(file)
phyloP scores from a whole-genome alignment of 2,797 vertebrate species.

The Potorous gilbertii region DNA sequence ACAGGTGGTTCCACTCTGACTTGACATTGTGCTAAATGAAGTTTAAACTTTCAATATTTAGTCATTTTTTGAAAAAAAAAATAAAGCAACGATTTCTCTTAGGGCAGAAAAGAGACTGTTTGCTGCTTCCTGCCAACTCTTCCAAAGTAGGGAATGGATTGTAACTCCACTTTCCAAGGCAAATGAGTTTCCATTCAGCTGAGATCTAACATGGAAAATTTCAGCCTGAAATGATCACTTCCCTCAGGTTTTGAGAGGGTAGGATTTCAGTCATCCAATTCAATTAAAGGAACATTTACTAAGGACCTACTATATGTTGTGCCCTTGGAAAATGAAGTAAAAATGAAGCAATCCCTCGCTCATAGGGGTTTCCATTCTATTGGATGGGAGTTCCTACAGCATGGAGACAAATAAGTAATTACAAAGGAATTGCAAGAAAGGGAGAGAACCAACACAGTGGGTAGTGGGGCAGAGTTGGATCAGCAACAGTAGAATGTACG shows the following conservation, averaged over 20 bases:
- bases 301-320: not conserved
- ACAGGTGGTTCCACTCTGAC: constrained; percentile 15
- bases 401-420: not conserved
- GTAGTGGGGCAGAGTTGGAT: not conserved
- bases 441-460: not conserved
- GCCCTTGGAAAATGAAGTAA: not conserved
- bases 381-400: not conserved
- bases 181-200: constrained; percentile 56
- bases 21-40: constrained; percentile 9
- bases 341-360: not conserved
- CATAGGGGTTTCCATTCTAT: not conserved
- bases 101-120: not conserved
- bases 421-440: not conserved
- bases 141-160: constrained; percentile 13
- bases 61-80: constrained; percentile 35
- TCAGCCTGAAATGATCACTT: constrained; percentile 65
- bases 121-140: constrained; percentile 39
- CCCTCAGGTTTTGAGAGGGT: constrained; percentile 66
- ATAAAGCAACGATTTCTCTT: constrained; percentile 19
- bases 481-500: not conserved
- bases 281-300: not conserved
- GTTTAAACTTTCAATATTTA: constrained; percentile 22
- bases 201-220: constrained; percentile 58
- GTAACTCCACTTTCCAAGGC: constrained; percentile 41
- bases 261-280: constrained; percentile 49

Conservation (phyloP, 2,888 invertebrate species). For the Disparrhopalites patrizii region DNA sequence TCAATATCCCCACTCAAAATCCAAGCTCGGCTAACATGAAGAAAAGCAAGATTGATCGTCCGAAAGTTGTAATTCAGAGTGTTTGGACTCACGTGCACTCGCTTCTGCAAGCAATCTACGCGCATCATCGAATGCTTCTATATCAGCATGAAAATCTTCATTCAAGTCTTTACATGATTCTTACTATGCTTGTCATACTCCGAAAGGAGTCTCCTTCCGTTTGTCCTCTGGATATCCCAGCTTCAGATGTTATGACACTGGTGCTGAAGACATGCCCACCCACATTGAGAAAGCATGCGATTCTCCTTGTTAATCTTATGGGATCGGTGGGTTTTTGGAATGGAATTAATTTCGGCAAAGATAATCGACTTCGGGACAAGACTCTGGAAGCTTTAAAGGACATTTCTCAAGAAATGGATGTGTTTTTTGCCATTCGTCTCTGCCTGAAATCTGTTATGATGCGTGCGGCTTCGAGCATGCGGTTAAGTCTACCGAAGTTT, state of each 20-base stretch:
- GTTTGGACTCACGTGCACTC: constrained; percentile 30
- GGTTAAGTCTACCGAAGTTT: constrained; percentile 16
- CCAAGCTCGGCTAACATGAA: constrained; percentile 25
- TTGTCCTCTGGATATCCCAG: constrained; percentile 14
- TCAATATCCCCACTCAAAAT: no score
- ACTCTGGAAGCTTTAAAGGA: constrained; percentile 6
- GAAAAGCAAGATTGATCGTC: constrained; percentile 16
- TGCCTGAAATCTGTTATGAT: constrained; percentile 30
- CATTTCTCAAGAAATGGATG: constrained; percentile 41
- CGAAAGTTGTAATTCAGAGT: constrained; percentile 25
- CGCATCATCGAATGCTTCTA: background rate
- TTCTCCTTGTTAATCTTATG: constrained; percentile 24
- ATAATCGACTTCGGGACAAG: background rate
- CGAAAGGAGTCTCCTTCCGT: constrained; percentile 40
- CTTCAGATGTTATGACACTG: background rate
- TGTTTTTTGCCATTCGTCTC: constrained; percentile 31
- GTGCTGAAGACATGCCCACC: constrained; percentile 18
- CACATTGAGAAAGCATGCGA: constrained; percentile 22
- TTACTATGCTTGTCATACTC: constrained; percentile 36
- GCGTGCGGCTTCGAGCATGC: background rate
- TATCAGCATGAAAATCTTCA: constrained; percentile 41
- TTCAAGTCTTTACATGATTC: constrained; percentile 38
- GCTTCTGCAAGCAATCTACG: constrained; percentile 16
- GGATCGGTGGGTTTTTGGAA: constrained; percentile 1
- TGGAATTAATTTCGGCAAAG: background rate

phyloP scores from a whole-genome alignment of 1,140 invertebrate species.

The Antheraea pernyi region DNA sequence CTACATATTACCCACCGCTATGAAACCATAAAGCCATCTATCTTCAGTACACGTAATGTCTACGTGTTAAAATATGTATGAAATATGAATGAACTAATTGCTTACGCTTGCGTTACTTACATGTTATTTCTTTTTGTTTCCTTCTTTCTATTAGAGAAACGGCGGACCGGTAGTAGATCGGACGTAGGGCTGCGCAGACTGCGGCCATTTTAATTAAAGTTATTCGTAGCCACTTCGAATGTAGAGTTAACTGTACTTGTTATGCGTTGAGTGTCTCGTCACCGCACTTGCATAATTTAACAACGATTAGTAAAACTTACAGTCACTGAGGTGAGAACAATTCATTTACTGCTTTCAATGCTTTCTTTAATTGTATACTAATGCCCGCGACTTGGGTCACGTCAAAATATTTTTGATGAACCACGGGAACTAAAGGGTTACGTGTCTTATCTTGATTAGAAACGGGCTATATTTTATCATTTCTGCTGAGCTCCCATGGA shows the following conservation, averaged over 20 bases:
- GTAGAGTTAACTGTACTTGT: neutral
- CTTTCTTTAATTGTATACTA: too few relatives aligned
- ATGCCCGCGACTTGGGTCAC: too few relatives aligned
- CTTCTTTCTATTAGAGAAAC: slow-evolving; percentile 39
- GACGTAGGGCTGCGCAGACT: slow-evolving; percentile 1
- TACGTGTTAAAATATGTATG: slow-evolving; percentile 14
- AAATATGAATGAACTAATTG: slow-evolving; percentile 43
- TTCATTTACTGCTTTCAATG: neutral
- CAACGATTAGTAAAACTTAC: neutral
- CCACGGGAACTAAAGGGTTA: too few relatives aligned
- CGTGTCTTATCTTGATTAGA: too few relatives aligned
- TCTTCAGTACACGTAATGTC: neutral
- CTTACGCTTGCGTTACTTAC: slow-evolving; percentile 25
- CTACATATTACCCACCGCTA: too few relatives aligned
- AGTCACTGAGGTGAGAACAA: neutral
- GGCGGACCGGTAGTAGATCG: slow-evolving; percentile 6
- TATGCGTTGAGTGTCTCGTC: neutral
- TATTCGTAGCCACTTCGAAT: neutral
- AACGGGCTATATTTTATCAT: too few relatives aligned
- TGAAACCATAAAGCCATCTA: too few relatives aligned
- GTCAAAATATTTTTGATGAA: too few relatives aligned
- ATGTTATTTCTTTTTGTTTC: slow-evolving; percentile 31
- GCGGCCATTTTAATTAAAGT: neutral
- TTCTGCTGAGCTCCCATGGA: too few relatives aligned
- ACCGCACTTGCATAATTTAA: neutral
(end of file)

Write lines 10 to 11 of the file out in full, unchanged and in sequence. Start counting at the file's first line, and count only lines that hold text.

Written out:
- bases 181-200: constrained; percentile 56
- bases 21-40: constrained; percentile 9